Chinese Tariffs on Agriculture

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 A monthly survey of rural bankers in parts of 10 Plains and Western states shows they're rapidly losing confidence in the region's farm economy.

The Rural Mainstreet survey for May, released Thursday, shows the survey's overall index dropping from 50 in April to 48.5 this month. Any score above 50 suggests a growing economy, while a score below 50 indicates a shrinking economy.

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China is hardly buying any U.S. soybeans thanks to the ongoing trade dispute. But as China grapples with a major disease outbreak, there’s a possible silver lining for farmers here.  

African swine fever has led to the deaths of at least a million hogs in China, a country that eats a lot of pork.

To meet that demand, China may need to import more U-S pork.

The U-S has the capacity to raise more pigs, and those animals would eat some of the soybeans that China isn’t currently buying. 

State of Iowa

Current and past attorneys general from both major political parties from several states are asking Iowa Gov. Kim Reynolds to veto a measure that would force Iowa's attorney general to seek permission to file out-of-state lawsuits.

They think the move designed by Republicans to keep Democratic Attorney General Tom Miller from joining lawsuits against the Donald Trump administration violates basic checks and balances.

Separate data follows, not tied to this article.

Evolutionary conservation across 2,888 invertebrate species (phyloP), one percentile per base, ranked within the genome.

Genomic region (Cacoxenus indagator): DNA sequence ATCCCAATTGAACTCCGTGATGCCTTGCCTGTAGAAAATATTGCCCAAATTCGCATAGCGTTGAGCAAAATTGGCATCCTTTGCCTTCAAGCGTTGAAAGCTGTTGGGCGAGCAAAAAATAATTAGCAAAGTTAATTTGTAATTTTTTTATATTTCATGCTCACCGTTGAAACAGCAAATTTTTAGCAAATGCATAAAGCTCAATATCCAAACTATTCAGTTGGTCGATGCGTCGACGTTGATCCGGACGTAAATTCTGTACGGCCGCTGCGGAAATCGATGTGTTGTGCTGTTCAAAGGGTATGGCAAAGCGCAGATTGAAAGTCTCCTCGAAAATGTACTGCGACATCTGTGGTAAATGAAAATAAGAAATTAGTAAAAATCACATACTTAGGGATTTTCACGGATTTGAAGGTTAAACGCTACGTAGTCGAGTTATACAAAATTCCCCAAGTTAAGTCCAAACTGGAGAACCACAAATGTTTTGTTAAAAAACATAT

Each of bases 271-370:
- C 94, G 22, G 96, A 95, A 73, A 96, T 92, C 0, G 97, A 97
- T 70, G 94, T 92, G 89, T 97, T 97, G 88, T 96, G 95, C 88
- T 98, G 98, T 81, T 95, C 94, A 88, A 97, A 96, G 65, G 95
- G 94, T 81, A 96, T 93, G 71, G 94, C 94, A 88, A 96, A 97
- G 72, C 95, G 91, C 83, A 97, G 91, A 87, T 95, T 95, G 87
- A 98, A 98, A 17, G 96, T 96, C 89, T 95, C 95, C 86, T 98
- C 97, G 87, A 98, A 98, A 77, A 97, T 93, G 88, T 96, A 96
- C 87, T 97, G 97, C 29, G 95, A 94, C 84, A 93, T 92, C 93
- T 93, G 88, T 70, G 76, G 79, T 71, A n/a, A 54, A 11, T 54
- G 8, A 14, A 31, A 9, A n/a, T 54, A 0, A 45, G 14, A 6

Iowa would be the only state with such limits on an attorney general.

Noon News 5.10.19

May 10, 2019
Nebraska Farm Bureau

A new report says a nearly $200 million decline in Nebraska's agricultural exports in 2017 was driven by President Donald Trump's threats to impose tariffs on U.S. trading partners.

The Nebraska Farm Bureau report attributes the drop to decreases in soybean and corn exports, while beef and pork exports both increased in 2017.

The findings come as Trump imposed his latest tariff hike on Chinese goods Friday. 

A bill to legalize marijuana for medicinal purposes in Nebraska has advanced out of a legislative committee.  It will now go to the full Unicameral for debate.

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Republican Governor Kim Reynolds may soon face a lawsuit over a provision she signed into law.  It would restrict publicly-funded health insurance from covering surgeries for transgender Iowans. If she approves a bill that restricts the attorney general’s authority, a lawsuit will likely follow that, too. 

Several new laws in recent years have faced court challenges, and some have been struck down.

Asked why this seems to be happening a lot, Reynolds says it’s part of the process.

Cultural Continuum 4.12.19

Apr 12, 2019

Morningside College looks at the world from the vantage point of a Gen Z'er, there's Didgeridoo and Morlix at Vangarde Arts, the final weekend of Small Jokes about Monsters at LAMB.